Green Garden Dreams

The Joy of San Diego Vegetable Gardening

Cycads at the San Diego Zoo

Cycads are ancient plants, having survived on Earth since before the time of the dinosours. To get you started with a photo, here’s a beautiful species from Central America:

cycad Dioon mejiae
The cycad Dioon mejiae, from Central America

I took a self-guided botanical tour at the San Diego Zoo. The zoo has a huge collection of plants -the zoo claims more than a million. It’s been said that the plant collection is more valuable than the animal collection. They do a great deal of conservation work, maintaining rare species. San Diego Zoo Botanical Collection.

There are botanical self-guided walking tour map sheets you can pick up from a holder on the north end of the zoo (near the high school), just beyond the Meercat exhibit. The sheets I’ve seen are: Cycad Tour, Flamingo Lagoon Palms, Reptile Mesa, Monkey Trails, Leonard Kent Bromeliad Garden, and Elephant Odyssey. Here’s the Cycad Tour sheet:

Use this little map to explore the cycads growing at the San Diego Zoo

With the limited time I had, I decided to go check out the cycads. Cycads are fascinating, dramatic, ancient plants that have evolved and survived through eons of changes on Earth. They’ve survived hundreds of millions of years. Many species are very rare, and they are generally very slow growing – another reason they are valuable specimens.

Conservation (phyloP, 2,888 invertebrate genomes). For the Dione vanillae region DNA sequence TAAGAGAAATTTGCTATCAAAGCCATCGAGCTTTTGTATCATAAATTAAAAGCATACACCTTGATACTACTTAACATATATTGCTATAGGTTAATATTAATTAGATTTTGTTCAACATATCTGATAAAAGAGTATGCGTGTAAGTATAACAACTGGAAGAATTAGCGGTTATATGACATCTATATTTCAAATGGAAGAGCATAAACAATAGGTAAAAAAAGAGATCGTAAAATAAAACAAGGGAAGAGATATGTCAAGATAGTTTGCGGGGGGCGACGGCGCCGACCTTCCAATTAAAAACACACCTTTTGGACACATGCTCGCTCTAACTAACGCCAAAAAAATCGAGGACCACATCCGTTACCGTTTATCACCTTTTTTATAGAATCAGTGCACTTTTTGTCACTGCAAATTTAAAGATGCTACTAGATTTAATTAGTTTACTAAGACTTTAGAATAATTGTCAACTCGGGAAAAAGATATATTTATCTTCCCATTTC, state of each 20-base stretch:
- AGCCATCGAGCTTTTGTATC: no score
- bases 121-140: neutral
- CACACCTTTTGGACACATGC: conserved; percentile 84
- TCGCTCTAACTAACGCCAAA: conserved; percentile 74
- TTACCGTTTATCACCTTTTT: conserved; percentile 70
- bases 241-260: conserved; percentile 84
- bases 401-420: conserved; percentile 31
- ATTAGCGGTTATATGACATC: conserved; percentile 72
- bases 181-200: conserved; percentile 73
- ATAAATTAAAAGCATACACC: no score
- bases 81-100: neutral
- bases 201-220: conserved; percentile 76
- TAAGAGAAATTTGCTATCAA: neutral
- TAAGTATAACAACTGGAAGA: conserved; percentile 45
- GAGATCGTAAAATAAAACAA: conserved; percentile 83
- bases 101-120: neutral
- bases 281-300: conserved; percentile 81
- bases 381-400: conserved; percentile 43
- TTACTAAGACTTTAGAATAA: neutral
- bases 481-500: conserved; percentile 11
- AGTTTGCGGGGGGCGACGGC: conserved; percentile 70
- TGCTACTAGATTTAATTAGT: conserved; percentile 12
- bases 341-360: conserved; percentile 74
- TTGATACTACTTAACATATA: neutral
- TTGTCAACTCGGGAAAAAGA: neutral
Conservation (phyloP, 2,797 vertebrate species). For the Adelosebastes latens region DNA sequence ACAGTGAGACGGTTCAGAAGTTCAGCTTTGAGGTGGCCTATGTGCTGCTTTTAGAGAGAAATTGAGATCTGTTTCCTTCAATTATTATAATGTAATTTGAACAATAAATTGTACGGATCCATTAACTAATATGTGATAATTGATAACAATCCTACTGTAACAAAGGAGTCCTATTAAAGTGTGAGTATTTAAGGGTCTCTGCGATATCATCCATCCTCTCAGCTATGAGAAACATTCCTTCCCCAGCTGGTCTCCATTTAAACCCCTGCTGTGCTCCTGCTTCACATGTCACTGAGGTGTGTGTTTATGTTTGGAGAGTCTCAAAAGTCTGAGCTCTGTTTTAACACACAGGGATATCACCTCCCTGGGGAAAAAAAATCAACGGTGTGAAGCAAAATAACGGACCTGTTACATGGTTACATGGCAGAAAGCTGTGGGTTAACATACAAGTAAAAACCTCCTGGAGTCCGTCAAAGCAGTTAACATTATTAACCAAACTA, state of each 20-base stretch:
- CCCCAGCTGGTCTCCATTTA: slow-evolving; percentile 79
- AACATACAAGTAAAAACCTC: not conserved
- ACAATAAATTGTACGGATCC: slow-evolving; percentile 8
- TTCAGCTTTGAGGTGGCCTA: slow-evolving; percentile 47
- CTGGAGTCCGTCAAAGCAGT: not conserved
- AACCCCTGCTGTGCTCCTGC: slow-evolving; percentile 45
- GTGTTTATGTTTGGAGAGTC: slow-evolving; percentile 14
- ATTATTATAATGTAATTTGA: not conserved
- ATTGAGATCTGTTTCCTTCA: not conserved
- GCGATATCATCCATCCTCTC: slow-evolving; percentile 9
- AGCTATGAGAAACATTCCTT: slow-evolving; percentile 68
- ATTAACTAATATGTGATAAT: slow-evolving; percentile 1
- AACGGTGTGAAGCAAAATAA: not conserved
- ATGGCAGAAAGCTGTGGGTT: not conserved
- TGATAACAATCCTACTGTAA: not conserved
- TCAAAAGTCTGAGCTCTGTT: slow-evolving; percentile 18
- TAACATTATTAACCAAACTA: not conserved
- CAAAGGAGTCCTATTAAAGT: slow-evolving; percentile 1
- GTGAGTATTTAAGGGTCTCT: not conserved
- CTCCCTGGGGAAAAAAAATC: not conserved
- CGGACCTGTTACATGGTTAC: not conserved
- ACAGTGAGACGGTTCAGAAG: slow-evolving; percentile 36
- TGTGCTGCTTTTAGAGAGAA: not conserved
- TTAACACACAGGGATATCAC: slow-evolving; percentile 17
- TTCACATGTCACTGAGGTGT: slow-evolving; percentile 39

Here’s a nice specimen of Lepidozamia peroffsyana, a species from Australia (HDR – High Dynamic Range photo):

Cycad Lepidozamia peroffsyana
Cycad Lepidozamia peroffsyana

Here’s a cycad from South or Central Africa, of the genus Encephalartos:

Encephalartos Cycad
Encephalartos Cycad

This Australian cycad of the genus Macrozamia had some female cones developing:

Macrozamia Cycad Female Cones
Macrozamia Cycad Female Cones

I spotted a nice cycad with a seed cone that had already dropped seeds. The scales that contain the seeds are called sporophylls. I believe this cycad is a Lepidozamia peroffskyana (also from Australia):

Lepidozamia Seed Cone

Here’s a closer look:

This cycad had some new leaves emerging, which I thought were cool looking. I shot this before I picked up the plant guide sheets and didn’t get the location information to help identify it, but it’s probably Cycas revoluta. (The odd shapes around the central leaves are the remains of the female cone):

New Leaves Emerging on a Cycad

Here are Some Links I used when trying to learn about and identify the cycads I saw:

PACSOA (Palm and Cycad Societies of Australia)

The Cycad pages – Cycad Identification

More Links of Interest:

The San Diego Zoo’s Cycad Page

San Diego Zoo’s Blog – Category: Plants

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